As noted in my blog yesterday, the Internal Revenue Service (“IRS”) provided guidance on in-plan Roth rollovers in Retirement News for Employers – Fall 2010 Edition, and in Notice 2010-84. An “in-plan Roth rollover” is a rollover, made after September 27, 2010, of a distribution from a non-Roth account in a 401(k) plan or 403(b) plan into a designated Roth account in the same plan. The guidance in the Retirement News was discussed yesterday. Here are some highlights of Notice 2010-84 (the “Notice”):
–The rollover may be accomplished by a direct rollover, or by the distribution of funds to the plan participant, who then rolls over the funds into his or her designated Roth account in the plan within 60 days.
–An amount is not eligible for an in-plan Roth rollover, unless it satisfies the rules for distribution under the Code and is an eligible rollover distribution as defined in Code section 402(c)(4). For example, in the case of a 401(k) plan participant who has not had a severance from employment, an in-plan Roth rollover from the participant’s pre-tax elective deferral account may be made only if the participant has reached age 59½, has died or become disabled, or receives a qualified reservist distribution as defined in Code section 72(t)(2)(G)(iii).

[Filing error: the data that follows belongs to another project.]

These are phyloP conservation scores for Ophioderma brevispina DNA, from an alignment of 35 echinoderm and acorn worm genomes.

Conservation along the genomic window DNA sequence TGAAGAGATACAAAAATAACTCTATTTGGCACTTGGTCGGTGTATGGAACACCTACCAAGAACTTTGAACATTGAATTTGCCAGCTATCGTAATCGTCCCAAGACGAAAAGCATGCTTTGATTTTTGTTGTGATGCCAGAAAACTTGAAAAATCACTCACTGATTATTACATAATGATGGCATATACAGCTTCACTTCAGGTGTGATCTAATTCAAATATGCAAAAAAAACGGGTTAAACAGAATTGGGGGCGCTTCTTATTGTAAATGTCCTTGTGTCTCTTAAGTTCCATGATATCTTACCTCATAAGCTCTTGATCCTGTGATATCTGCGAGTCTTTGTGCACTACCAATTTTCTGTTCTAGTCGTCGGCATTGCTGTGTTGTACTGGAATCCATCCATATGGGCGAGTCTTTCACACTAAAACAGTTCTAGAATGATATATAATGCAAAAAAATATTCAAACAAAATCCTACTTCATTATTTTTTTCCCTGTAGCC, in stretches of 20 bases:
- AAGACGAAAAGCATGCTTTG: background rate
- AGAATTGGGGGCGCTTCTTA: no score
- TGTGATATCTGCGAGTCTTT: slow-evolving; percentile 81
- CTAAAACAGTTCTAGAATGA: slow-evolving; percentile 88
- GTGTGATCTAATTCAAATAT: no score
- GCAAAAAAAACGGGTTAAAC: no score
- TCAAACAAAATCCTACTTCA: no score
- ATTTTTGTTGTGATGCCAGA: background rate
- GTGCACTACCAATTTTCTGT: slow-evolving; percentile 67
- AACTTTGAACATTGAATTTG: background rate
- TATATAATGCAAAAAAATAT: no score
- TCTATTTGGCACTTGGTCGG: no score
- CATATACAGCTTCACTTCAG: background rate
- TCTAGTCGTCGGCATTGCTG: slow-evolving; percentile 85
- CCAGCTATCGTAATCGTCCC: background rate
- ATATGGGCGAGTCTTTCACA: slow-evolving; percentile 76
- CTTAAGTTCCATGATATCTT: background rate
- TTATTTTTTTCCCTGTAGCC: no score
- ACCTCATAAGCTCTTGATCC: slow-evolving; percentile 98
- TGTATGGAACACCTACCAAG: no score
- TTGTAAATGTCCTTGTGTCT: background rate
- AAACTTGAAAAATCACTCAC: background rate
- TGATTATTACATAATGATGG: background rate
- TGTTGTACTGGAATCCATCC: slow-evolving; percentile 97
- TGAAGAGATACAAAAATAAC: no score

–If a plan loan is included in an in-plan Roth rollover, and the loan’s repayment schedule is not changed, the inclusion of the loan in the rollover does not result in a new loan (so the rule in § 1.72(p)-1, Q&A-20, of the Income Tax Regulations-which could result in tax if the loan were new and the Code section 72 limits were exceeded-does not apply).
–The Notice reminds us that, if the plan offers in-plan Roth rollovers, this feature must be described the plan’s 402(f) notice, and the Notice provides sample language which may be used for this purpose.
–The Notice reminds us that the plan must have a qualified Roth contribution program in place at the time the first in-plan Roth rollover is made.
–The Notice provides details on the deadlines for amending the plan to permit in-plan Roth rollovers.